Learn to create an effective lone worker safety policy. Understand risks, key elements, and safety procedures.
A Community Worker is always on the go. On a typical day, they might support a client in cleaning their home, take a youth shopping, and drive a child to a family visitation. Their focus is on improving people’s lives and giving vulnerable people hope for the future.
CFCS is forefront in the community of this work. Based in Edmonton, CFCS serves Edmonton and area their employees support families and individuals throughout this broad region, and as they do, they’re usually working alone.
A hallmark of their job is uncertainty. They might enter a home where addictions or mental health issues destabilize behavior. They might be reaching out to elders who’ve been victims of abuse. They might be working with a caregiver who has been assigned care for a relative’s child, with potential family conflict as a result, or they may be supporting women and children who’ve fled domestic violence.
The challenge for CSS is to protect these workers when they’re in vulnerable situations. Yet as a non-profit with limited resources, CSS is also vulnerable. They need a solution that provides the most value for budget – with also the safest returns.
The problem: where were their workers?
In the past, a worker would check in only at the beginning and end of their day. If something happened during a shift, it would be hours before anyone knew something was wrong. Employees also recorded emergency information on paper, which meant that confidential information such as license plate numbers, home phone numbers, and emergency contacts was unsecured.
Lone worker legislation required that employees stay in touch more frequently, so CSS adopted a safety check-in app. The app, on every worker’s smartphone, prompted workers to respond at scheduled times throughout the day.
The switch to digital reduced the paper trail, but the process still had problems. If a worker missed a check-in or forgot to sign out at the end of their shift, the system sent an alarm to their supervisor.
When this happened, the supervisor had little insight into the location or condition of the worker they were supposed to investigate. Most missed check-ins were false alarms, but supervisors would spend a great deal of time trying to find people – time that’s particularly scarce in a non-profit.
“There were lots of calls,” says Crystal
Huculak, Program Manager with Children, Family and Community Service.
“If someone forgot to enter their status, then whoever was on shift
needed to track them down as well as do their own work.”
The solution: real-time data and real people provide an extra set of eyes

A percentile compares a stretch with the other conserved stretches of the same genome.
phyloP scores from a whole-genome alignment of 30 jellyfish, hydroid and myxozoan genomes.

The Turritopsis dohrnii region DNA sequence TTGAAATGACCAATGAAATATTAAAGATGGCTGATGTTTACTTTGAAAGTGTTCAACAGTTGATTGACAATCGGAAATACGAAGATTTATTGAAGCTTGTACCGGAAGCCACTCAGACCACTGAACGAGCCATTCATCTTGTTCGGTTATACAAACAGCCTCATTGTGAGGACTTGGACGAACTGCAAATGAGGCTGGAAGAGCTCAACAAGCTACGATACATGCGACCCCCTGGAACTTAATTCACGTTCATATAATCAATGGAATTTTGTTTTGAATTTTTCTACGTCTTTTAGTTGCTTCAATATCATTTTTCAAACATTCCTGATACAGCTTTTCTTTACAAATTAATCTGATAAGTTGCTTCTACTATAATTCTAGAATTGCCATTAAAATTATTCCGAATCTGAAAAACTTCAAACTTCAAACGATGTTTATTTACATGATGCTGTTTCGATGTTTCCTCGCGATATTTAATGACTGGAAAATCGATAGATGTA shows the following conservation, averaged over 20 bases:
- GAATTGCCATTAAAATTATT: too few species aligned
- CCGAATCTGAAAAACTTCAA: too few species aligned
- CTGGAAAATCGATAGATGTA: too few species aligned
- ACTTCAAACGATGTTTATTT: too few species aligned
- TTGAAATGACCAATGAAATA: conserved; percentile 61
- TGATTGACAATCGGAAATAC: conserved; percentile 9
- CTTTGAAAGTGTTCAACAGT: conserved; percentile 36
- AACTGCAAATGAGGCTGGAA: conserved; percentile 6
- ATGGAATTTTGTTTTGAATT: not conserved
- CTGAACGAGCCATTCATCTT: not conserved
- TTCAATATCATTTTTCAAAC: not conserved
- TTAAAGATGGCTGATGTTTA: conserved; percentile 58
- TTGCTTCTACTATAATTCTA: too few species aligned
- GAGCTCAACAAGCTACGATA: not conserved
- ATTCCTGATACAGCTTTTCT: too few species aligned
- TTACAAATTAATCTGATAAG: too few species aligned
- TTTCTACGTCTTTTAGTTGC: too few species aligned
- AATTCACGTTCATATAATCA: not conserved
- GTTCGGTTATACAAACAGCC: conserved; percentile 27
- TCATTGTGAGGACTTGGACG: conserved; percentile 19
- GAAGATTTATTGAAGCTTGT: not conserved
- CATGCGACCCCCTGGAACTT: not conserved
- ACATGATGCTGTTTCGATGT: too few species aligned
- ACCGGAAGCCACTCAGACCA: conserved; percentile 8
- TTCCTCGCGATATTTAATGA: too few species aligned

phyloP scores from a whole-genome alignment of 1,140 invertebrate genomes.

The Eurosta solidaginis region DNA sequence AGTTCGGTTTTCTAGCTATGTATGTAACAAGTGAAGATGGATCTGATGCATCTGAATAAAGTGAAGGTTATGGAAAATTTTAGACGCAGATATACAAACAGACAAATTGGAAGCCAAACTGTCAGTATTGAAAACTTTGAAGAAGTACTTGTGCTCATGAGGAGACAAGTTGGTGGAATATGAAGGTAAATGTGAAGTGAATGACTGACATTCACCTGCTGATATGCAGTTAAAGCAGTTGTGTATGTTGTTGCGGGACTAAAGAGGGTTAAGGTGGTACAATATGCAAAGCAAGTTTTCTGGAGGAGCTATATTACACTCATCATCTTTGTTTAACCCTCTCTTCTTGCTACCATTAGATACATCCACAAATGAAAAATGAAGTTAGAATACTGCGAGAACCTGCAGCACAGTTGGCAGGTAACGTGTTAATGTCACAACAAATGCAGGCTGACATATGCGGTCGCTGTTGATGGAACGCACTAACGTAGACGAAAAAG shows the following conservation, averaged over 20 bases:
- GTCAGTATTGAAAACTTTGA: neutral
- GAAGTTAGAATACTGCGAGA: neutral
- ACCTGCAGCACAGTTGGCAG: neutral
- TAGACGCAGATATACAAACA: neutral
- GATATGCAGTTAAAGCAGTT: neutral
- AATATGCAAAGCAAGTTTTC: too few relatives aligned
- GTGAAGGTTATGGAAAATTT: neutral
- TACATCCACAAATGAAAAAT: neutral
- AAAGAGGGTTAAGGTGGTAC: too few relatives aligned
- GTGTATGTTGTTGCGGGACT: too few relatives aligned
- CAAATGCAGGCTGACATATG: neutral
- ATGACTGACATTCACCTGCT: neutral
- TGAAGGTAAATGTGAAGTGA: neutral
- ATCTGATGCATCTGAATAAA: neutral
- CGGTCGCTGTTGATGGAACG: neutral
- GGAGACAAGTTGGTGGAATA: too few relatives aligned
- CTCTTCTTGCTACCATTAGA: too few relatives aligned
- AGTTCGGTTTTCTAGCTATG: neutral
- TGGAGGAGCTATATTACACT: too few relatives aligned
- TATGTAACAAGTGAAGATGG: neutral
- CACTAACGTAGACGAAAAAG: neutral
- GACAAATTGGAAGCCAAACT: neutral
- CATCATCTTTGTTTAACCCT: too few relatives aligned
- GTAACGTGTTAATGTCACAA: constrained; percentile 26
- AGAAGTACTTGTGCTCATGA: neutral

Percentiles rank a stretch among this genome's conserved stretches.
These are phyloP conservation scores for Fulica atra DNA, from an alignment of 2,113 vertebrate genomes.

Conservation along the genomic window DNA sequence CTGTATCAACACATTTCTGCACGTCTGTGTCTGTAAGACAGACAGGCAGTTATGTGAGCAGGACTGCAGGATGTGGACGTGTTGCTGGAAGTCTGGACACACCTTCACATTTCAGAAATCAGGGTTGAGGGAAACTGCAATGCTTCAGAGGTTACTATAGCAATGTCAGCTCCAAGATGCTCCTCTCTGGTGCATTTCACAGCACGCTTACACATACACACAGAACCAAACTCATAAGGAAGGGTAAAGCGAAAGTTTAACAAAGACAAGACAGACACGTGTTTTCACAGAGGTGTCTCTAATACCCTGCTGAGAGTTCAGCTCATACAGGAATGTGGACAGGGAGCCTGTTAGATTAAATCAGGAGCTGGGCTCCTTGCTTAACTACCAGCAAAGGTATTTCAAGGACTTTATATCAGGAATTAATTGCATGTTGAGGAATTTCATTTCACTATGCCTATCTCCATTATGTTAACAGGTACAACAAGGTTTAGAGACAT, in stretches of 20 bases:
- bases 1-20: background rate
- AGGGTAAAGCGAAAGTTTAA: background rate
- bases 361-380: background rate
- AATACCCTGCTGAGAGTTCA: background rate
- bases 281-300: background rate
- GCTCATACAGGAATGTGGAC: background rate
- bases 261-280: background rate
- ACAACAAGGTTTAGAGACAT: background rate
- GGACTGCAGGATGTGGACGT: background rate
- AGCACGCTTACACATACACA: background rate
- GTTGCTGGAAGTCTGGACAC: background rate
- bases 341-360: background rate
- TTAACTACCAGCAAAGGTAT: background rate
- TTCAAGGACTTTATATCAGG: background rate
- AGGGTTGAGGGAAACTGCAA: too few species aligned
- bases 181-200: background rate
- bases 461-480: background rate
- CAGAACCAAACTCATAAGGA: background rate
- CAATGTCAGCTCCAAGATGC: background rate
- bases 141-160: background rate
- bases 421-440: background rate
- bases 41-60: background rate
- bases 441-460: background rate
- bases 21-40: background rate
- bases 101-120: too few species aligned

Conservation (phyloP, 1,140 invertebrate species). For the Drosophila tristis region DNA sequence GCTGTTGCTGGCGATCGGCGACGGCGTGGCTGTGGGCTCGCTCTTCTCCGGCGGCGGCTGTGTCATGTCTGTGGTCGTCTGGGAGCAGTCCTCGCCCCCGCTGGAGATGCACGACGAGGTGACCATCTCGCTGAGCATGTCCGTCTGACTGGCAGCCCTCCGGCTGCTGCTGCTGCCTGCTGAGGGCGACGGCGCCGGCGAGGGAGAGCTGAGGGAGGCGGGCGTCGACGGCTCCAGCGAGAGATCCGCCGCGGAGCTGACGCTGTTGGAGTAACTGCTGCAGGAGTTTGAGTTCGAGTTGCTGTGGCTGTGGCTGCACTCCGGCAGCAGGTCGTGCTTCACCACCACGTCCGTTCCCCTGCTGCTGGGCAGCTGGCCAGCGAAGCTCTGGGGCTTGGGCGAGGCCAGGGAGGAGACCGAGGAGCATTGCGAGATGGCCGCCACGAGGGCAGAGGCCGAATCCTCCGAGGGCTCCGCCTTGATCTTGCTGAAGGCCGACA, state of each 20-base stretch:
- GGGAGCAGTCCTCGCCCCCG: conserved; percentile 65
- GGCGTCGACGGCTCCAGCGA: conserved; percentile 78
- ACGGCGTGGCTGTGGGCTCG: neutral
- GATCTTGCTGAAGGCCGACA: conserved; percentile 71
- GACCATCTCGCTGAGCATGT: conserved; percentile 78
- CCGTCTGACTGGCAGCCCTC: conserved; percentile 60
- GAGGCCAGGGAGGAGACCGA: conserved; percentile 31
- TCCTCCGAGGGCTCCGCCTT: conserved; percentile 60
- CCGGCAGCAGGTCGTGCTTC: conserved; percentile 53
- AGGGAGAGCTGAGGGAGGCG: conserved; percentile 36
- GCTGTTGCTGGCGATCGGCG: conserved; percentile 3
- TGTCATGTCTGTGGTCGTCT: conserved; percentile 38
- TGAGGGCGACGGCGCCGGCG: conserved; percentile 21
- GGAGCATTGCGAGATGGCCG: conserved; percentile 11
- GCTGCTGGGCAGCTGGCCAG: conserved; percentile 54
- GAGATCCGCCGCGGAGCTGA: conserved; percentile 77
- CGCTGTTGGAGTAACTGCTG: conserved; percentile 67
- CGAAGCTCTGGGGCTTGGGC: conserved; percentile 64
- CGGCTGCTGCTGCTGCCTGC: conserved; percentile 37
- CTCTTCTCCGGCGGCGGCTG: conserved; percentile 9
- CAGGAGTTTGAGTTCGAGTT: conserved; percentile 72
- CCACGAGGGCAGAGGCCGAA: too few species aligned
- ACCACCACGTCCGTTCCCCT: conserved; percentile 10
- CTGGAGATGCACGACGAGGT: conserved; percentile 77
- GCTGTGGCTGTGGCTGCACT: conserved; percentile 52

CSS moved to the SafetyAware platform in February 2018. For the 125 people being protected, the system is simple to use. They check in throughout the day with an app on their phone. The app also lets them signal if they are entering a hazard area—such as a potentially dangerous client’s home—and it can automate their check-in if they’re driving and can’t reach their phone.
Most importantly, the solution goes beyond an app. First, the app is paired with response center software that collects data about the worker’s location and condition—such as a hazard. Supervisors can use this software to quickly check GPS if someone seems to disappear.
“Usually it’s not a safety
alert if someone fails to check in,” Crystal explains. “Knowing the
person’s location helps us determine the level of risk.”
Second, an external emergency response center also monitors the software. If someone doesn’t check in, response center staff investigate the issue before alerting supervisors. If they find that there is indeed a problem, they follow an escalation plan tailored to each person.
Now, staff can check in as frequently as necessary, and a digital system protects confidentiality. And having real people in a third-party emergency response center takes the burden off CSS staff to chase down errors.
“We didn’t have the resources before for
two-hour check-ins,” says Crystal. “This is a step up in our safety –
someone is always there.”
To support clients at all times, CSS has round-the-clock staff. This is no problem for SafetyAware, which is also on 24/7/365. Since the app is on a smartphone, it’s also simple for a worker to use. One person took youth on a weekend camping trip to Jasper National Park, and they had the security of knowing they had SafetyAware support if anything happened.
“Aware360 has been very responsive and willing to help whenever we need it,” says Crystal. “It’s great service.”